Sandwiched between Cisco and Juniper in Wednesday morning's Interop keynotes will be a panel with VMware Inc., Microsoft Corp. and Broadcom Corp.
It's amusing because Cisco and Juniper, even though they've been accommodating toward software-defined networking (SDN), represent the old guard. VMware, Microsoft and Broadcom, combined, represent the new look of the network.
The central question that's on many people's minds is whether (or to what extent) Cisco and Juniper's equipment franchises will be damaged by the commodity boxes due to SDN and network functions virtualization (NFV). Cisco and Juniper might not want to talk about it, but the panel certainly will.
Regardless of where you think SDN is heading, hardware is already heading down a new path. This got pointed out to me last week by Martin Casado, a founder of Nicira and now a chief architect at VMware. It's happening in the large data centers, where the middle of the network has become very simple: handfuls of Layer 3 connectivity, and not much else. Other features are becoming compute-based functions at the edge, running on general-purpose processors. This pattern emerged on its own, Casado says.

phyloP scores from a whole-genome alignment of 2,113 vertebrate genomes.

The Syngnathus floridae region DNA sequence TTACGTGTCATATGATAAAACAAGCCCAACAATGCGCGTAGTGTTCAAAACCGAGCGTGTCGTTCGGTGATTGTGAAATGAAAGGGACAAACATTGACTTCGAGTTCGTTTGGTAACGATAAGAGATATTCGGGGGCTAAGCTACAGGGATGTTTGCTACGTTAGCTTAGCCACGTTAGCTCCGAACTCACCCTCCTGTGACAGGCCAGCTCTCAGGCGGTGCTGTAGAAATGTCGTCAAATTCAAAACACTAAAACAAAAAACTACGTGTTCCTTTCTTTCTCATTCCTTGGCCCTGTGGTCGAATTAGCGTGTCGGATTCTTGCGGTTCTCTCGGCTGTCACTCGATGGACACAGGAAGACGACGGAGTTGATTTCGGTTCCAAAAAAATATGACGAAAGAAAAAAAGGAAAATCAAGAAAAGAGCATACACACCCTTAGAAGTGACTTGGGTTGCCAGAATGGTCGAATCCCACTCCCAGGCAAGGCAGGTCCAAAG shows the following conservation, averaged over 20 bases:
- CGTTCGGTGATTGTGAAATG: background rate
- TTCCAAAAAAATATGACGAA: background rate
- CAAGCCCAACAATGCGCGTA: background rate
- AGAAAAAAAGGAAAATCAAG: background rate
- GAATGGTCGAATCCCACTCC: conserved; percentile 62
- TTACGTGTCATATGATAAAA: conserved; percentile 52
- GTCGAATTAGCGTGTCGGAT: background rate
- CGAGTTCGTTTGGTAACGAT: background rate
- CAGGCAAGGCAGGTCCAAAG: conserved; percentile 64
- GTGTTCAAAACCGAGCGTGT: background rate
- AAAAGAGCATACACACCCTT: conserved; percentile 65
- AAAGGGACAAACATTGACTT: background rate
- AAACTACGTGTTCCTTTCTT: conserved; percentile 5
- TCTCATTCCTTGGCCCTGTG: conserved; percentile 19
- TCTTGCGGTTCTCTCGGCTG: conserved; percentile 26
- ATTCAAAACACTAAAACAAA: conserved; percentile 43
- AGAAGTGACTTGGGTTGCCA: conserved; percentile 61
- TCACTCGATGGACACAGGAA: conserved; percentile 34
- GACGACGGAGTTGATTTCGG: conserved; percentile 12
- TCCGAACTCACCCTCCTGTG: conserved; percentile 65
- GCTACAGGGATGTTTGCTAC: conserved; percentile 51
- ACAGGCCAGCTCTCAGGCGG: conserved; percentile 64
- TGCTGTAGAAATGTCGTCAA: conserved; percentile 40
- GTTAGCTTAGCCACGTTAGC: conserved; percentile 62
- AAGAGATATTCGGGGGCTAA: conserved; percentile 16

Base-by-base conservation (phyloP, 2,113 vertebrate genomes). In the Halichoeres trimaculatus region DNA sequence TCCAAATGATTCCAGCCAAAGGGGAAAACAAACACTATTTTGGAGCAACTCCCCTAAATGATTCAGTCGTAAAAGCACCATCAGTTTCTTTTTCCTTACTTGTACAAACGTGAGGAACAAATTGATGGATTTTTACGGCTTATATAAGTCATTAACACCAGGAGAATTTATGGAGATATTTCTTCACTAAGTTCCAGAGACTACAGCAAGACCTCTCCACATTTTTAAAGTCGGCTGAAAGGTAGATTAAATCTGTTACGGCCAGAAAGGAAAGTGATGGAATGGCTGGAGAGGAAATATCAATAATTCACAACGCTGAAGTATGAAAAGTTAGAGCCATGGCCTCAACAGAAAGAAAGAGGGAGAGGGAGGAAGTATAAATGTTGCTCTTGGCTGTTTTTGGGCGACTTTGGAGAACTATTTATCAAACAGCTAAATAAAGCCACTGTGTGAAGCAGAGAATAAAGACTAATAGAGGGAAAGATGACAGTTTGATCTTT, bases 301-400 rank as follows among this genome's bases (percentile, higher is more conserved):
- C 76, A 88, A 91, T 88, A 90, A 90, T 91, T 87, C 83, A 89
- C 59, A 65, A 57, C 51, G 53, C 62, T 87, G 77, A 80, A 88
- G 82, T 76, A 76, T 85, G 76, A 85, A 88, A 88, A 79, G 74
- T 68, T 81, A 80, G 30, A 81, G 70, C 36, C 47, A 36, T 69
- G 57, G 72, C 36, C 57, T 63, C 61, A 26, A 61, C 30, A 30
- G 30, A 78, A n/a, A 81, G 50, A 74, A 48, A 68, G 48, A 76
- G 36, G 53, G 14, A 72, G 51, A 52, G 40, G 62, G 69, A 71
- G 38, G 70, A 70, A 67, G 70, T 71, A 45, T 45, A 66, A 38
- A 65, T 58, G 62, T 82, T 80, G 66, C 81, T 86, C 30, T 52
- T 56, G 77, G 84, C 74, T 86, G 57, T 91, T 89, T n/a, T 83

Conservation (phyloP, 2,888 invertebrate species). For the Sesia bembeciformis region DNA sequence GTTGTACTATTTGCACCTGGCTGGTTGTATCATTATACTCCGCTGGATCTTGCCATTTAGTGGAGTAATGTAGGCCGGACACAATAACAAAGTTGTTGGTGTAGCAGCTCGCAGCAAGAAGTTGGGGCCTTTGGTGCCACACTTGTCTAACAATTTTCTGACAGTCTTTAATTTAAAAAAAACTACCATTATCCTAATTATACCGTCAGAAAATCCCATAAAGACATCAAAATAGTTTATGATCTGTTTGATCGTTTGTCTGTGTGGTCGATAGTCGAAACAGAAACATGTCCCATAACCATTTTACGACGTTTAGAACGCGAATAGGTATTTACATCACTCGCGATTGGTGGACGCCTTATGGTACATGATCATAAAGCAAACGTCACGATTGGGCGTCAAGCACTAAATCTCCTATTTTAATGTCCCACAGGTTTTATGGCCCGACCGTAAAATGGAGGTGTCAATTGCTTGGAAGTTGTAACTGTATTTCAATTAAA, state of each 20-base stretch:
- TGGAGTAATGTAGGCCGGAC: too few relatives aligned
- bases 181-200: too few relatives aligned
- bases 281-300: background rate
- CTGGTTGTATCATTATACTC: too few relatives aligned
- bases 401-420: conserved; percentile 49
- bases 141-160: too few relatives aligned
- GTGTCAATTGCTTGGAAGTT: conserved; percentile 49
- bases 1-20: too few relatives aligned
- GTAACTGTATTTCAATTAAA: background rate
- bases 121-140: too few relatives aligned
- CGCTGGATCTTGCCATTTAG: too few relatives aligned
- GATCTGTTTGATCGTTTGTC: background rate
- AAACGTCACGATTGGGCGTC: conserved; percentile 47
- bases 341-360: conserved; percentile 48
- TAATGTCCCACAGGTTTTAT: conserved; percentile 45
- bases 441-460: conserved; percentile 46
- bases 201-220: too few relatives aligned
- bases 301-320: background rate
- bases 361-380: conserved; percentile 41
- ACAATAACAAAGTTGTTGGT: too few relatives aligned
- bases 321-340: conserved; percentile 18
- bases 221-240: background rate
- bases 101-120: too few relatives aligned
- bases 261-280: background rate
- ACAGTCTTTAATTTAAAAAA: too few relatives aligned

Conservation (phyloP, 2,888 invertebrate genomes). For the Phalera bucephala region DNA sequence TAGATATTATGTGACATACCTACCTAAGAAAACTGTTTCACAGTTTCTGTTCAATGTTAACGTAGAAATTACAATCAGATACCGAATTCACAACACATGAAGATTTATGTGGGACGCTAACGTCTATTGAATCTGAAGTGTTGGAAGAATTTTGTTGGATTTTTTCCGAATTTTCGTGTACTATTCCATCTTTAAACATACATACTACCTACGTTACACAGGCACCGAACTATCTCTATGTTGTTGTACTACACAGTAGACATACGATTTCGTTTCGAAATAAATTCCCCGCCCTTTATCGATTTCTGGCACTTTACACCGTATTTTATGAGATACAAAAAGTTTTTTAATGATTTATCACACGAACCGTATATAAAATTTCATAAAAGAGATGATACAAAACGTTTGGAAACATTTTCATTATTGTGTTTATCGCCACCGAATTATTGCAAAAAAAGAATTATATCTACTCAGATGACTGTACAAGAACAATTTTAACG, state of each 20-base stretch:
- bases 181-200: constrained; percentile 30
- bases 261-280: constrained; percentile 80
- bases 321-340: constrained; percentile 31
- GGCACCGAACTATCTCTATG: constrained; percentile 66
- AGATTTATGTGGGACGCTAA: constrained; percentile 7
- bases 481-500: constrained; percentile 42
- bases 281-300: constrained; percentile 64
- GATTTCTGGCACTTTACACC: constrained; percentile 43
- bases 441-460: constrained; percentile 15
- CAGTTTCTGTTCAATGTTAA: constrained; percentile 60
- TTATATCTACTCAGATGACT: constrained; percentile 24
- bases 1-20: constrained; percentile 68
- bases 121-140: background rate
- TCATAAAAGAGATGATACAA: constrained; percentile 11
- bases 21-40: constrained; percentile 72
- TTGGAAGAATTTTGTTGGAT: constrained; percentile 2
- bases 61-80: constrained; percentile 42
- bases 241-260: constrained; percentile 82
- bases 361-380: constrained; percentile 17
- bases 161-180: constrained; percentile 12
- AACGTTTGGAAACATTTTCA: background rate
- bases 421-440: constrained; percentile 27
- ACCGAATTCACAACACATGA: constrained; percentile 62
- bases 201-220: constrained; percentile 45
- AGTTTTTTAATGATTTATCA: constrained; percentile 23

What's emerging from that is a Wintel-like model, one where the strengths lie in the chips, provided by Broadcom and a few other players (including Intel Corp., if it has its way), and the software, represented by Microsoft and VMware.
So here on this panel, you'll have three of the biggest companies that stand to benefit from this trend. Sandwiched around them will be the router companies that do preach SDN but still have hardware franchises to protect.
I don't know exactly what Cisco and Juniper will be talking about. But it's possible both their keynotes will be overshadowed by what the panel between them has to say.
(By the way, Facebook is giving the fourth Wednesday keynote, talking about the Open Compute Project -- another source of drama for the hardware providers.)
— Craig Matsumoto, Managing Editor, Light Reading